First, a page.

"inserting" itself into the objective sequence, it became a member of it. The
was

argument

for it managed

clever,

to portray

circumstance

objective

and

decisive

action, necessity and freedom (fully conscious action), as one. And if the price of
calling particular attention to the latter weakened the sense of historical
inevitability, so be it; it helped to explain the receding of the revolutionary wave
and to rescue faith in the future.

Mediation
As a philosophically
role
as

was

to induce

Lenin

had

class
would

and

it was

because

consciousness
were

the

out,

on

"the

deceived
to ensure

to workers,

attribute

they

fully

role

to carry
proletariat

In order

permanent.

have

hinged

the proletariat

pointed

consciousness
stable

more learned Lenin, Lukcs

had

Klassenbewusstsein

conscious

out

insisted that Geschichte


in the Revolution."12

of the Party

tasks.

its revolutionary

could
into

thinking

success,
to them
of their,

no

develop

that

the Party

the thoughts
hence

Unfortunately,
than

bourgeois

therefore,

and

more

and

und
That

trade-union
society

had

feelings

humanity's,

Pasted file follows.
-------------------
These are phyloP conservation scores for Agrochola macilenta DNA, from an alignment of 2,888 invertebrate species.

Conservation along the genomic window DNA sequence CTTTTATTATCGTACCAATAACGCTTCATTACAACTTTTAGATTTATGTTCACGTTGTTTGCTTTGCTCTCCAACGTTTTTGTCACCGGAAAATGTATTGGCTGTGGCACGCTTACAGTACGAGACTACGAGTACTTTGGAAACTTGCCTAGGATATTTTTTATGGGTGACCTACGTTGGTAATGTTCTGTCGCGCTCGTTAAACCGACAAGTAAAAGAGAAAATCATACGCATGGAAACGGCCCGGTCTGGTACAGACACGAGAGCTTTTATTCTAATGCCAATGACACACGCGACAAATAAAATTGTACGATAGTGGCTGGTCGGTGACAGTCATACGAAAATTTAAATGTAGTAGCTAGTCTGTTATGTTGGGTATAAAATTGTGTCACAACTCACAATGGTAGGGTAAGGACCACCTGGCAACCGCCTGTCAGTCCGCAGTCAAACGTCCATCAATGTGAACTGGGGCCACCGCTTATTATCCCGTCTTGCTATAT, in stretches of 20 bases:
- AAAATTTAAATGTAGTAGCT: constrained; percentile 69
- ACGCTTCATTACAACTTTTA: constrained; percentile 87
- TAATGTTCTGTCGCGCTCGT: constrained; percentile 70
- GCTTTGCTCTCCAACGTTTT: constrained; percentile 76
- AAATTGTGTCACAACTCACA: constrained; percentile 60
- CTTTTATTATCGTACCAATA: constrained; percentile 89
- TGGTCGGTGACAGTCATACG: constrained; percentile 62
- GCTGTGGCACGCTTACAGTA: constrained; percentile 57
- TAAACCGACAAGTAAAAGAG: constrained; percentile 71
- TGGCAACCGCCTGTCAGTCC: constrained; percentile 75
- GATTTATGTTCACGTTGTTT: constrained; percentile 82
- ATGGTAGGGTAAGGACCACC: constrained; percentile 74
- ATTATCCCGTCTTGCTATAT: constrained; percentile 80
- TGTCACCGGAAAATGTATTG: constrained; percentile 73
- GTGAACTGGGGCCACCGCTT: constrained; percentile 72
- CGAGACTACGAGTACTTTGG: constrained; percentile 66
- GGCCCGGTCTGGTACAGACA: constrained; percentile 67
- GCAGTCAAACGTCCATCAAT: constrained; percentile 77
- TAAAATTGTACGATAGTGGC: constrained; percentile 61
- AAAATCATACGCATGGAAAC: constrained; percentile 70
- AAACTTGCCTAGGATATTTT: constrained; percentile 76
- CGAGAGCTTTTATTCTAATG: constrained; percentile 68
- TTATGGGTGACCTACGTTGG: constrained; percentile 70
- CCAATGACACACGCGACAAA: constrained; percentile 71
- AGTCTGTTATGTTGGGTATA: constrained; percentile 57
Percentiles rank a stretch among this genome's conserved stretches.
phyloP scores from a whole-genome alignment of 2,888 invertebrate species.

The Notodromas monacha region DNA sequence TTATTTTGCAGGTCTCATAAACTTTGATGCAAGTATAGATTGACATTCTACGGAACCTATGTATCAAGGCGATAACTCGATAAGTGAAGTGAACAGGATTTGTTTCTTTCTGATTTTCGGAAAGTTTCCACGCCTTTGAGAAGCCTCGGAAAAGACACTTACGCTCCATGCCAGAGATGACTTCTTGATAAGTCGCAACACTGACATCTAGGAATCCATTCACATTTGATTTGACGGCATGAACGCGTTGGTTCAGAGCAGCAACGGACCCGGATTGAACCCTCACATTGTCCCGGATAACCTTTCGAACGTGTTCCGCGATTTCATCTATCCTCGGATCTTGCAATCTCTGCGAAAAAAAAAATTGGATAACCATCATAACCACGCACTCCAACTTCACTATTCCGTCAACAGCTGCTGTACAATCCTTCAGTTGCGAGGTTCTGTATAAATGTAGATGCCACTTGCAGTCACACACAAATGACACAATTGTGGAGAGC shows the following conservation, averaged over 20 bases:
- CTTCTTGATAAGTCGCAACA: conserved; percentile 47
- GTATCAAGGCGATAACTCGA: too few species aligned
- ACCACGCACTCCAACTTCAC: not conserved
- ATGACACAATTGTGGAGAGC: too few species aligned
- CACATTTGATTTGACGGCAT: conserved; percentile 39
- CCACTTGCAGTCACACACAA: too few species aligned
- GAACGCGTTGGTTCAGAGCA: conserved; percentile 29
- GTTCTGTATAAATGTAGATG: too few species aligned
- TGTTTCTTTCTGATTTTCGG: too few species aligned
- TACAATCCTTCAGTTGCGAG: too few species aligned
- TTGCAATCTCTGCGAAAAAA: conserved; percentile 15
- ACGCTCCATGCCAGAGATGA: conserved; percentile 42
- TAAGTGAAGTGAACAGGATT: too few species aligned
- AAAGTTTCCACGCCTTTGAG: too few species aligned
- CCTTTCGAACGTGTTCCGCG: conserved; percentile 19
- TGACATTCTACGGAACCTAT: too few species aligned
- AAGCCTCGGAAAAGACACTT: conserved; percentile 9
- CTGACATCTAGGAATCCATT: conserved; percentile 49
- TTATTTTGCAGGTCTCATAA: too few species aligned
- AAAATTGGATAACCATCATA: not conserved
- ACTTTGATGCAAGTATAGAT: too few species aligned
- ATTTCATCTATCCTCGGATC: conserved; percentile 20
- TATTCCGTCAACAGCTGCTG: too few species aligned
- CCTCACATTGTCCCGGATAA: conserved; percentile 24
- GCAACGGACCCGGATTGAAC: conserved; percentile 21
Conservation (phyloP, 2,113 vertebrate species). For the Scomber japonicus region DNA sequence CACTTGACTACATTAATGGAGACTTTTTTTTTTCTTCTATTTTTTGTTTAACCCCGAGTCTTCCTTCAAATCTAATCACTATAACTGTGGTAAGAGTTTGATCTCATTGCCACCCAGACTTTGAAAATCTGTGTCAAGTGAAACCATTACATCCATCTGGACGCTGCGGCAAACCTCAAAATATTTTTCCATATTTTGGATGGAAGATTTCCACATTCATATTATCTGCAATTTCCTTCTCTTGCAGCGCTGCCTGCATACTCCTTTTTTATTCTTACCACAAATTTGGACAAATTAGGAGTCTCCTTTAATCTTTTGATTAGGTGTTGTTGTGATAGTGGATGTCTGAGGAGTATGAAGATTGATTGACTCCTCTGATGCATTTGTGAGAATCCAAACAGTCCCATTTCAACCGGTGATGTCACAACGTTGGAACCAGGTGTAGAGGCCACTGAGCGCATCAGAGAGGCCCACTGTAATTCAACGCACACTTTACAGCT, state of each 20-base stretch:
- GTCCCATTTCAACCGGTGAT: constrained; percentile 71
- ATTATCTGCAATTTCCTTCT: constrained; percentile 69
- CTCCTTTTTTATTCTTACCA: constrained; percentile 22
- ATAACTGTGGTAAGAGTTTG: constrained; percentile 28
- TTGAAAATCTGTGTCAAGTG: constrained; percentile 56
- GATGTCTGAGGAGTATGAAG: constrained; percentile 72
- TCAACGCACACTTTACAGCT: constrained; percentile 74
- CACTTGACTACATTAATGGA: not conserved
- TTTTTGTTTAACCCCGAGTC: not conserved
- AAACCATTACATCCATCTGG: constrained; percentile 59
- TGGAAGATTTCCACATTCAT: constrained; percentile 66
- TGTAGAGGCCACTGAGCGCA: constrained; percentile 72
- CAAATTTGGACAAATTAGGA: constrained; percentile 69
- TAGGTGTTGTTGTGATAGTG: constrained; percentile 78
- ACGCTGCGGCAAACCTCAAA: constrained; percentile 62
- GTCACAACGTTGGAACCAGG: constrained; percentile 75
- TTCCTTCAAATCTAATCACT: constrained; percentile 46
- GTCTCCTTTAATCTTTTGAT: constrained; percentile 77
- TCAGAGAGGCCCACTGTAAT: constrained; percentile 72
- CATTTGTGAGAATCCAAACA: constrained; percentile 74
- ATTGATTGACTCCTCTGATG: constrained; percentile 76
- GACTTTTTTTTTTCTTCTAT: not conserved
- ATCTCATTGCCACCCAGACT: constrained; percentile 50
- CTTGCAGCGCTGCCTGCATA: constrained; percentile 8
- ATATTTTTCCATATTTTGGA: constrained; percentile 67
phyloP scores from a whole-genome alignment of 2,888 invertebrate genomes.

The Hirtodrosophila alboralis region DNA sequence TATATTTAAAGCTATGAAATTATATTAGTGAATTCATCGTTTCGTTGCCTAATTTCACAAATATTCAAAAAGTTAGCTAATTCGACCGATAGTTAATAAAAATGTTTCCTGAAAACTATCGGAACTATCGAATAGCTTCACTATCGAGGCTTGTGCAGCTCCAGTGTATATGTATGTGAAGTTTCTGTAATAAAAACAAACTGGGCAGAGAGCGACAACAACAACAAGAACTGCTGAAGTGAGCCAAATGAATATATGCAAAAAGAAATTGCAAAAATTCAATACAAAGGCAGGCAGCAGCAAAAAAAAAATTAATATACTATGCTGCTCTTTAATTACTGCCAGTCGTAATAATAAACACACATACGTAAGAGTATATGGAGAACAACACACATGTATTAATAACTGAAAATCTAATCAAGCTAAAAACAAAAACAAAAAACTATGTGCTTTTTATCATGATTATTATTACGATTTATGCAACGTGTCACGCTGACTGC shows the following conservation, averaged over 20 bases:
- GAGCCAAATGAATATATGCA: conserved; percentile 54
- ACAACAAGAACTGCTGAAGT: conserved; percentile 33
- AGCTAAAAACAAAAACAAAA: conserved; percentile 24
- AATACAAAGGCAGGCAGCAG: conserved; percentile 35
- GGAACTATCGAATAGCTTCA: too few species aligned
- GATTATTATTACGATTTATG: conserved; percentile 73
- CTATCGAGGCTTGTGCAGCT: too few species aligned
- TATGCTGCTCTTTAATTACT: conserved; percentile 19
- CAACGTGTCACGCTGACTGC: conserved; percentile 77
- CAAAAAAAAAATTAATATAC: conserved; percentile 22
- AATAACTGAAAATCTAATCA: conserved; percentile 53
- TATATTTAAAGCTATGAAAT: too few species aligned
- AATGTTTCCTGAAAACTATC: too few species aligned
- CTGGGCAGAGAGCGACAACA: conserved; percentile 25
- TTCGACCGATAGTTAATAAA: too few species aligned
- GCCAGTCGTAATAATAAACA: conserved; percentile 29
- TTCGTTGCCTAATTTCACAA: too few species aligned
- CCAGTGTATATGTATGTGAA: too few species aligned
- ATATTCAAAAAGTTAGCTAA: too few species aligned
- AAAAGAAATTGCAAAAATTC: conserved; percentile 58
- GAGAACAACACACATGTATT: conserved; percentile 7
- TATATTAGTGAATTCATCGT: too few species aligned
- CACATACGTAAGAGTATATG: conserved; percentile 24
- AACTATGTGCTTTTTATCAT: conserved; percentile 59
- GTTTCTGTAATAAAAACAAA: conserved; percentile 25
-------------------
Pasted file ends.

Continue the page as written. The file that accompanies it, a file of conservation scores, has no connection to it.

was

to impute
that they

true

interest

and historic mission. In plain language, the Party had the right, indeed the duty, to
coerce workers for their own, and History's, good.
10
11
12

V.l. Lenin in Lukcs


Lukcs

(1996:

Lukcs,

(1996:

(1975:

xvi-xvii).

14).
8).

Springer

This content downloaded from 129.128.216.34 on Thu, 07 May 2015 19:43:22 UTC
All use subject to JSTOR Terms and Conditions

Lukcs's

Chvosttsmus und Dialektik

285

Perhaps because he came from a working-class background, Rudas had taken


exception to that idea. In "Die Klassenbewusstseinstheorie von Lukcs," he had
complained that "in the best (or worst?) case the 'imputed' consciousness of
Comrade L. is a hypostatised consciousness-very similar to a divine conscious
ness."13 As far as he was concerned, individual workers or the proletariat as a whole